Hall of Fame football player and television analyst Terry Bradshaw said the NFL can be a “tough sport,” but players accept the danger when they play.
In an interview on CNN and HBOMax’s “Who’s Talking to Chris Wallace,” the 74-year-old recalled getting knocked out multiple times in his career, but argued that it was all about what he loved part of the movement.
“It’s dangerous. It’s a tough sport. You better be brave and not be afraid of evil,” the four-time Super Bowl champion told host Chris Wallace.
“It’s something we grew up with. It’s something I love. Getting hurt or getting hit is part of it, and we accept it.”
The NFL has come under renewed scrutiny this season over concussions, starting Sept. 25 when Miami Dolphins quarterback Tua Tagovalia was injured in a game but allowed to return.
On Friday, the league said concussions have increased 18 percent during the 2022 regular season.
NFL chief medical officer Dr. Allen Sears noted that the league has had 149 concussions this season, up from 126 last season, according to injury data released earlier Friday.
One of the biggest concerns about repeated head blows and concussions is their link to a deadly brain disease called chronic traumatic encephalopathy (CTE).
The NFL’s current brain injury is triggered if a player takes a blow to the head and exhibits or reports symptoms or signs suggestive of a concussion or stinger (nerve pinch) or a team sports coach, booth ATC observer, team doctor, game official. Concussion Protocol, Coach, Teammate, Sideline Independent Neurotrauma Consultant, or UNC Booth Initiation Protocol.
Players are moved to the sideline or stabilized on the field and required to be tested.
“A lot of people have a hard time accepting it,” Bradshaw said, adding that he knew the dangers involved.
“Right now, I don’t accept the CTE results. I don’t accept the brain damage we found. I don’t accept the fact that so many players can’t be diagnosed with CTE until it’s too late.”
Bradshaw was a core member of the Pittsburgh Steelers dynasty in the 1970s, the team won four Super Bowls in six years, he was named the Super Bowl Most Valuable Player twice, and also won the 1978 League MVP award season.
He’s best known for his role in “The Perfect Reception” — an incredible win in the 1972 AFC Divisional Playoffs in which Steelers running back Franco Harris picked one late in the fourth quarter. Deflected pass and run for a touchdown.
Bradshaw was the quarterback to start the game, and while admitting it was “not one of my best pitches,” NFL Network in 2019 named it the best game in the league’s 100-year history.
The former quarterback knows he’s taken a lot of hits throughout his career. While playing, he said he went to a clinic for tests and found he had “quite a few concussions” due to scarring on his brain.
Still, the iconic quarterback doesn’t think the sport is too dangerous to play.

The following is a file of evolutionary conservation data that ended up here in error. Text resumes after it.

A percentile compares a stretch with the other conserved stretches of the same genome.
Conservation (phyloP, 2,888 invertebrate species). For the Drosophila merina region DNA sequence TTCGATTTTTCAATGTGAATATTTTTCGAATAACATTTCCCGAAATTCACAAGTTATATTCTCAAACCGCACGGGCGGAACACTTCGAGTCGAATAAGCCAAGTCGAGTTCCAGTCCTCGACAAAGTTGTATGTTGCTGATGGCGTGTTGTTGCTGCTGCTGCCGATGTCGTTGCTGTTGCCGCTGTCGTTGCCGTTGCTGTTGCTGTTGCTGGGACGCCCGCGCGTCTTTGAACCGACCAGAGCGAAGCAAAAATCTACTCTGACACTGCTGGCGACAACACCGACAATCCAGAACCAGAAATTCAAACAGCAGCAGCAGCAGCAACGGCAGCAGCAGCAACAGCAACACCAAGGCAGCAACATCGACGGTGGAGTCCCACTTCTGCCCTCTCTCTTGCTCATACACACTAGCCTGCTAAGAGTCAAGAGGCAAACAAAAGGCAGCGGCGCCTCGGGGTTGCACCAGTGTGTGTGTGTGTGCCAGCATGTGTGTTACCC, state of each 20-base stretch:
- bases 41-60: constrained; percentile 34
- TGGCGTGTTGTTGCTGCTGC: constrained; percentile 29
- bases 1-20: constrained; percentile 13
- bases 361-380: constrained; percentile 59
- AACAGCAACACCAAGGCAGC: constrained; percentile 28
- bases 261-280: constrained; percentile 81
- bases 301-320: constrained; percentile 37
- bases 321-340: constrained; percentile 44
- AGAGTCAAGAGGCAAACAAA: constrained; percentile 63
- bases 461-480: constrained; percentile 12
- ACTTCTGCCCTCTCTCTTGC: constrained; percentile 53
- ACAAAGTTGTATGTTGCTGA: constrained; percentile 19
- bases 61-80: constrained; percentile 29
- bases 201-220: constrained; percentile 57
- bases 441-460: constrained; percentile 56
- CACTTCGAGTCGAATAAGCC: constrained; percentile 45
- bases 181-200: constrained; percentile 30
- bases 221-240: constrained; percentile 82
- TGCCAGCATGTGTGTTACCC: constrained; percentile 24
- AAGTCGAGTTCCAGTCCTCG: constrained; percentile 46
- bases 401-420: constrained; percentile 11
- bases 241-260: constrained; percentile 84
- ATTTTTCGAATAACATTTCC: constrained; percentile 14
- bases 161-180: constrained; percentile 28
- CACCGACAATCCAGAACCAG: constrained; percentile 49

“I’ve played it, so I obviously don’t think it’s too rough,” he said. “I love it. I love it. As a player, as a quarterback, I’m as proud of myself as I think most quarterbacks are.
“We have to stand up there and trust the group of people around us or we’ll just get slammed, but we always have to deal with that.
“I’m a bit of a gladiator. I love being in that arena. It’s a scary arena.”
Bradshaw retired after the 1983 season and was inducted into the Pro Football Hall of Fame in 1989.
After retirement, he explored the world of sports media and became a core member of FOX’s NFL coverage.
With the intensity and pressure of being one of the best NFL players on the planet, this new role is a much-needed change.
Bradshaw has been open about the mental health issues he has experienced while performing on the biggest stages and has been encouraged by the responses he has received after speaking about his issues.
“I’m not good at winning because winning means I have to do it all over again,” he said.
“And I know how hard it was to win that one. The pressure tore me apart.”
He added: “I couldn’t enjoy it. I don’t know why. I didn’t like playing football because I couldn’t take it so seriously. It was always just a game for me and I couldn’t take it so seriously.
“I can’t understand people talking so cruelly and meanly, I don’t like that at all. That’s why I prefer life outside of football, because I can entertain, make people laugh and have a good time.”
In December, Bradshaw revealed he also struggled with his own health last year – being diagnosed with bladder and skin cancers.
He told Wallace that he would still have follow-up appointments for bladder cancer, but as a man of faith, he said he wasn’t scared after his diagnosis.
“When I first had cancer, it didn’t bother me,” he said.
“I just feel like if I die from this stuff I’m going to heaven, if I don’t then I can sit on earth and play football and be with my family, my beautiful wife.
“The most disturbing thing is waiting for the report after all the tests are done. Then you get a call saying you don’t have cancer. So that’s the most stressful time.”
In a wide-ranging interview with Wallace, Bradshaw talked about his love of music and acting, and he also predicted the upcoming Super Bowl on February 12.
The Kansas City Chiefs and Philadelphia Eagles will battle it out at State Farm Stadium in Glendale, Arizona, and Bradshaw said it will be difficult to pick a winner.
He said both quarterbacks have what it takes to motivate their teams to victory, but acknowledged his prediction was influenced in part by his wife Tammy.
“I did pick the Chiefs and the Eagles to go to the Super Bowl,” he said. “So I went there for a good thing.
“But the more I learned and collected, the more confused my brain became.
“But I’m married to a Chiefs fan. So if the Chiefs don’t win, it’s no big deal. At least, my wife is happy with me.”
The full interview on “Who’s Talking to Chris Wallace” is airing on HBOMax, Sunday at 7 p.m. ET on CNN.